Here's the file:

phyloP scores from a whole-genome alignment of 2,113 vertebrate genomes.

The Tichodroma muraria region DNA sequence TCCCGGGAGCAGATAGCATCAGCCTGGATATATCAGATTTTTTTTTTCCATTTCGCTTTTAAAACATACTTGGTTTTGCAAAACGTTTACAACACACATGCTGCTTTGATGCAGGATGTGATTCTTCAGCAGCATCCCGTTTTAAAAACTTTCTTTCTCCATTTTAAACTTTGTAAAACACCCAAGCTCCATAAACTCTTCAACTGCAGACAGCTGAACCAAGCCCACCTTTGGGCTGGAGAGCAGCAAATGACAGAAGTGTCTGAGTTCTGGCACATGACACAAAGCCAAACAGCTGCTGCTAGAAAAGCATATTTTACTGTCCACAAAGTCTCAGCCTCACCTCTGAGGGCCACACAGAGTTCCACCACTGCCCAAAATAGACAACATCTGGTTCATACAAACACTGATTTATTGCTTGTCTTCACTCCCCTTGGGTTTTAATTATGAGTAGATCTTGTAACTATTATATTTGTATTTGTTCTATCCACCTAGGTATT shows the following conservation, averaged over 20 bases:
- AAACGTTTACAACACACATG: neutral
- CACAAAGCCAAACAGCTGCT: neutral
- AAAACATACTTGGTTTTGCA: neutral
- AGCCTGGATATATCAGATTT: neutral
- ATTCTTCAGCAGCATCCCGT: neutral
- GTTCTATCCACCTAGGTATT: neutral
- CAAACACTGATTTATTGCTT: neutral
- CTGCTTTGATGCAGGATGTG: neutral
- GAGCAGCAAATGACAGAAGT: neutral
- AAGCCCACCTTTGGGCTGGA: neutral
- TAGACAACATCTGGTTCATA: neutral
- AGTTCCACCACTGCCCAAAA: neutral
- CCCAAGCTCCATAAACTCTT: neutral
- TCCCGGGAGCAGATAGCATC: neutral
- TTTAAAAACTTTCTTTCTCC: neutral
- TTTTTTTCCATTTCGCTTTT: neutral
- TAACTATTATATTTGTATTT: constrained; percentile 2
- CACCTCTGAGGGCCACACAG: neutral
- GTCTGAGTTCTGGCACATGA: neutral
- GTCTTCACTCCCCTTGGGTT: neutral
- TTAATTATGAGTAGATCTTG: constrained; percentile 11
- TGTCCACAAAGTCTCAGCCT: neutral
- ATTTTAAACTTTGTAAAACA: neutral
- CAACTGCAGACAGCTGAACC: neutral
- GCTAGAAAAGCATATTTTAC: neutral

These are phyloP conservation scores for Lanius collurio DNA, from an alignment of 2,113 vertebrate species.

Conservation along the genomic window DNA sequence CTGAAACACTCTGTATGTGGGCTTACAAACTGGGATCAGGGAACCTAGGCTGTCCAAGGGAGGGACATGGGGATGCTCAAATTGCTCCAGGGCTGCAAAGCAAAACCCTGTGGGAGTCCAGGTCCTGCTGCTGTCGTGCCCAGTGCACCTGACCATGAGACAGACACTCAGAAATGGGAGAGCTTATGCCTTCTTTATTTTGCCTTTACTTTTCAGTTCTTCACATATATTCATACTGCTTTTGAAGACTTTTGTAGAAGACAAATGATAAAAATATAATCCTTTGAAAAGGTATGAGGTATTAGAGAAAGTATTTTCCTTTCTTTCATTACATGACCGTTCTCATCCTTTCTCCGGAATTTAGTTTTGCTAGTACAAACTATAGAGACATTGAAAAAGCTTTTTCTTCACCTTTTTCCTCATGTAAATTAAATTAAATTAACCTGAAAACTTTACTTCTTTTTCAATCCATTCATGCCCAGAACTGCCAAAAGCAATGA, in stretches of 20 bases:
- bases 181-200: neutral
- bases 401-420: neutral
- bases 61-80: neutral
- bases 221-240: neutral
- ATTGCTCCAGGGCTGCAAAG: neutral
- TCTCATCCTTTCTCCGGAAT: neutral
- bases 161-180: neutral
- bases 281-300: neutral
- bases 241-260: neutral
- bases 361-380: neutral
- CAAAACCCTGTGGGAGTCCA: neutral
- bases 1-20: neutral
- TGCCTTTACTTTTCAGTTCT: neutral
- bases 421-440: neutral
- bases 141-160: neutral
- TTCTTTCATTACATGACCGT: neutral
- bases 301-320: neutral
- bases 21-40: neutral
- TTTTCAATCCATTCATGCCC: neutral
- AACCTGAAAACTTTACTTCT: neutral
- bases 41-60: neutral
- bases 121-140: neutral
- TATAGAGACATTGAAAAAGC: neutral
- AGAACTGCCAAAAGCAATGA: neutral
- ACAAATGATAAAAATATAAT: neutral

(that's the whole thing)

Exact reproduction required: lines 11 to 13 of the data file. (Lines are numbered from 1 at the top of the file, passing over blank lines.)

- GAGCAGCAAATGACAGAAGT: neutral
- AAGCCCACCTTTGGGCTGGA: neutral
- TAGACAACATCTGGTTCATA: neutral